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Telework: Teaching Online

Resources and tips for Renton Technical College employees engaged in teleworking during the current coronavirus situation.

RTC Resources for Online Teaching

RTC eLearning website:  prepared by eLearning director Liz Falconer, a gateway to "How to get started" with eLearning for RTC faculty and students. 

Resources for instructors

For information and support, contact the eLearning team at

Help with E-Learning Technologies

The RTC College Technology Services (CTS) offers information on the following technologies.  If you need to contact them directly, you can do so at, or call 425-235-2500.

  • Canvas
  • Web Sites
  • Zoom

Helpful tips from Zoom support website

A few features you may find helpful

More Tips for using Zoom

RTC Library Resources for Online Teaching

Doing research
RTC Library home page: both students and faculty can access databases including streaming videos, ebooks, journal articles, and LibGuides for  many research and instruction topics. Librarians will work with you to find resources for your curricular needs.

  • OneSearch: "Google for the library". With a single search you can find books (eBooks or paper books), DVDs, articles from some of the online databases that the library pays for, free web resources. Tips for using OneSearch
  • Remote access to RTC online databases: enter your RTC email username and password
  • LibGuide “Media Mania”: a LibGuide to support online course for instructors prepared by Liz Falconer. A platform of rich resources for online curriculum design; including web tools, OERs, graphic design, audio/video, apps, and websites/whiteboards.

Tips on Teaching Online

Online Education  (Faculty Focus) contains a wide variety of articles focusing on improving online teaching, including promoting student autonomy in student discussions, promoting an online community, creating a successful online classroom, effective design, assessment, and more.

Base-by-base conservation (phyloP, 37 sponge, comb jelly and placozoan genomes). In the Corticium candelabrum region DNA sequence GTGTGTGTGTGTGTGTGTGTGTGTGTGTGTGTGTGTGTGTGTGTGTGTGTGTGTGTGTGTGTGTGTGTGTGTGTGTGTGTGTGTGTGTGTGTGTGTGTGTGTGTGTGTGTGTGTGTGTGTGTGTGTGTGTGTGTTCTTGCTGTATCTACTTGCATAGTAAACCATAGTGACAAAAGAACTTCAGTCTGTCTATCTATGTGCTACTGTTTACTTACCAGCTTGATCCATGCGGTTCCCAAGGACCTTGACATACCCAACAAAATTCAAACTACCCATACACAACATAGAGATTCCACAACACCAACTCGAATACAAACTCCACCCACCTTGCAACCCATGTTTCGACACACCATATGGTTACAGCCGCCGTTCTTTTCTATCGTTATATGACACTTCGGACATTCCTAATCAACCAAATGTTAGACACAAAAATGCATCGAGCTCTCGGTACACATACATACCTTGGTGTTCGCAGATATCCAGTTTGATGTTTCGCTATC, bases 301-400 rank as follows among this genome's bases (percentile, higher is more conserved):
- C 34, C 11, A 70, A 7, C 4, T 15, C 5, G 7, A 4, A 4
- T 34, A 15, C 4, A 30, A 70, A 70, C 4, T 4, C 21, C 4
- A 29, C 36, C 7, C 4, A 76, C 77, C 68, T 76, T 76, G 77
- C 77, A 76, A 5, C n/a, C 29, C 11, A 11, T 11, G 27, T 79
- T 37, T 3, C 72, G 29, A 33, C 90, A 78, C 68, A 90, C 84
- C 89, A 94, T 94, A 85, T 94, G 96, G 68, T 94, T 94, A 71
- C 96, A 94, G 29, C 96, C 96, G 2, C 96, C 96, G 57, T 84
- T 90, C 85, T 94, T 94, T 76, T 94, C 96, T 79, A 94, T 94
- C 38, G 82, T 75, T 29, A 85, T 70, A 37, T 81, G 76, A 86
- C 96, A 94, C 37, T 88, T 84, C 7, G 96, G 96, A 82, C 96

How to Be a Better Online Teacher (Chronicle of Higher Education)  - from the author "Which brings me to the purpose of this guide. What you will find here is advice on how to make your online pedagogy as effective and satisfying as the in-person version, including: 10 essential principles and practices of better online teaching ,Common misperceptions, and How to find help.

How to Reconnect With Students and Strengthen Your Remote Course (Chronicle of Higher Education) - two instructors offer ideas on "how to structure a supportive learning environment, and how that might apply to an emergency situation such as this, where many students struggle to stay focused, or find it difficult to learn with unfamiliar systems and technologies."

Take My Advice (Inside Higher Ed) - Seventeen instructors offer guidance for colleagues teaching an online course for the first time (and for those seeking a few new ideas).

10 Tips for Success from New Online Teachers (Rochester Institute of Technology) -  RIT’s Teaching and Learning Services hosted a series of workshops for faculty new to developing online courses. After each faculty member taught their newly designed course for the first time, we asked them to write a reflection on how the course went and how they would improve the course before the next offering. With their permission, we’ve taken those reflections and distilled from them 10 tips for improving an online course.


If you’re feeling overwhelmed by this move from face-to-face (f2) classes to online/live video classes, you are not alone.

Garth Neufeld (formerly at Highline, now at Cascadia), Eric Landrum (Boise State), and Marianne Lloyd (Seton Hall) have a podcast called PsychSessions where they talk to psychology faculty about teaching psychology.   See the list of podcasts they have created.

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